If you’ve ever injured yourself in addition to the pain you may have experienced being weak, dizzy, and nauseous, in which case you have experienced a mild form of shock. In this case, the symptoms appeared immediately after the injury, but they may not show up for several hours. Shock is a condition in which blood circulation is seriously disturbated.
Crushed or fractured bones, burns, prolonged bleeding, asphyxia and dehydration can all cause Shock. Shock may be slight or it may be severe enough to be fatal. Because all traumatic injuries result in some form of shock, you should learn its symptoms and know how to treat the casualty. The best approach to Shock Prevention is to treat all casualties suffering from moderate and severe injuries for shock even if they are no showing immediate signs or symptoms. Shock is frequently the most serious consequence of an injury.
Types of Shock
Shock can be caused by several different causes>
- Hemorrhagic shock. Reduced blood volume caused by either external or internal bleeding.
- Intestinal obstruction. Results in the movement of large amount of plasma from the blood into the intestine.
- Severe burns. Loss of large amounts of plasma from the burned surface.
- Dehydration. Results from severe and prolonged shortage of water intake.
- Severe diarrhea or vomiting. Loss of plasma through the intestinal wall.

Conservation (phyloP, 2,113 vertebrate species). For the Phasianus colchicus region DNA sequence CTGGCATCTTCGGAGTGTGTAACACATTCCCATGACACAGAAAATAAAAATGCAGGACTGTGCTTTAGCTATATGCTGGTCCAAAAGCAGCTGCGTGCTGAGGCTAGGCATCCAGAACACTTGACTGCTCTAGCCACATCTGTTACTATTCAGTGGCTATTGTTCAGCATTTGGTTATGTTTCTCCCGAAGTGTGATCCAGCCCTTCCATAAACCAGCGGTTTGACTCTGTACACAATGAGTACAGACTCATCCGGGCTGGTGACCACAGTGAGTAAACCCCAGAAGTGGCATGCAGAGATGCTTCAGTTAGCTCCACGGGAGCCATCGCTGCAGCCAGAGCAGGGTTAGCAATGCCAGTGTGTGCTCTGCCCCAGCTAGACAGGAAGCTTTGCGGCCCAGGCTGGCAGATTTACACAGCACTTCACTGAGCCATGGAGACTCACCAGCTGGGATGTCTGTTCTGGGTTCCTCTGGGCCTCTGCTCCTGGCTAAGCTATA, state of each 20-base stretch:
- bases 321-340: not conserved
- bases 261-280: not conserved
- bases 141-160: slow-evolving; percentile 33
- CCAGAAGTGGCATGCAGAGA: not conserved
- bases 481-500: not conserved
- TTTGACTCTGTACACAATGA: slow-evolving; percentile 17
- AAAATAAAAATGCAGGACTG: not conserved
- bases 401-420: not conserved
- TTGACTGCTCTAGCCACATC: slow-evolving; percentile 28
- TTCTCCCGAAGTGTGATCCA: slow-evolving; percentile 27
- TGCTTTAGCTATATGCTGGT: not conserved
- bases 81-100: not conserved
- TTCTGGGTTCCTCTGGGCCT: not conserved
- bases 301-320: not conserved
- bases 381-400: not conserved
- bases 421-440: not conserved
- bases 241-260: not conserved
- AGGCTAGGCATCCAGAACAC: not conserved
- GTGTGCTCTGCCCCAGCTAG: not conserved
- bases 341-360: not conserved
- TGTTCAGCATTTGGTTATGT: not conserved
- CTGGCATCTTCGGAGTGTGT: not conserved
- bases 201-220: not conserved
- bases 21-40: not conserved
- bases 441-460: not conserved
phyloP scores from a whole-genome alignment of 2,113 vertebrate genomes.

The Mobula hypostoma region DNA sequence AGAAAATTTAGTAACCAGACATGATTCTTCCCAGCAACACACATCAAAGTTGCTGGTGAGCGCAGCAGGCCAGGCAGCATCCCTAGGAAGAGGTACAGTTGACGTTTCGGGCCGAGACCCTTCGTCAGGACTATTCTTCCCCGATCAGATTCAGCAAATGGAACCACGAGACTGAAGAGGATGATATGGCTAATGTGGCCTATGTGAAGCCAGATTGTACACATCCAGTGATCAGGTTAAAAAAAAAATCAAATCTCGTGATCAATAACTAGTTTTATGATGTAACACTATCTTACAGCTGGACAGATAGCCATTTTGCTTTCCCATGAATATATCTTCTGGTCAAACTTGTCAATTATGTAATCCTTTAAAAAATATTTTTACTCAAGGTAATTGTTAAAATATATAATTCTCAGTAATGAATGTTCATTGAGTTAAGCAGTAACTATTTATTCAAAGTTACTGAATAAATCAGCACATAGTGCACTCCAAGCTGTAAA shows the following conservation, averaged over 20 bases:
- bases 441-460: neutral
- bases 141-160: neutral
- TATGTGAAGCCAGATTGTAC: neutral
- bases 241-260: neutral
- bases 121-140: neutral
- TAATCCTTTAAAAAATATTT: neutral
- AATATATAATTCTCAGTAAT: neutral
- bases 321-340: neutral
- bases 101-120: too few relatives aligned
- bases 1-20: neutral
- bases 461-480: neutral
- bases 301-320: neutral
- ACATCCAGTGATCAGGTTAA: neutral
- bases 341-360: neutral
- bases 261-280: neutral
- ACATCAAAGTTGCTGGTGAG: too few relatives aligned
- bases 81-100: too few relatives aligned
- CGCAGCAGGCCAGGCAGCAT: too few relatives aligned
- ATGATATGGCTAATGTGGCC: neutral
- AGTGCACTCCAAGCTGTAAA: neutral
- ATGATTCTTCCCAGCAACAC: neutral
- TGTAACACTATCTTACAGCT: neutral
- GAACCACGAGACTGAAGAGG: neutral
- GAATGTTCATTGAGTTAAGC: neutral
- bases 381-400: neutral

- Neurogenic shock. Rapid loss of vasomotor tone that leads to vasodilatation to the extent that a severe decrease in blood pressure results.
- Brain damage. Leads to an ineffective control of the brain-s ability to constrict and dilate blood vessels – medullary vasomotor.
- Anaesthesia. Deep general anaesthesia or spinal anaesthesia that decreases the activity of the area of the brain that controls constriction and dilation of blood vessels (medullary vasomotor).
- Emotional shock (Faint). Results from emotions that cause strong parasympathetic stimulation of the heart and results in vasodilatation in skeletal muscles and in the viscera.
- Anaphylactic shock. Results from an allergic response that causes the release of inflammatory substances that increase vasodilatation and capillary permeability.
- Septic shock or “blood poisoning”. Results from peritoneal, systemic, and gangrenous infections that cause the release of toxic substances into the circulatory system, depressing the activity of the heart, leading to vasodilatation, and increasing capillary permeability.
- Cardiogenic shock. Occurs when the heart stops pumping or performance is decreased in response to conditions such as heart attack or electrocution.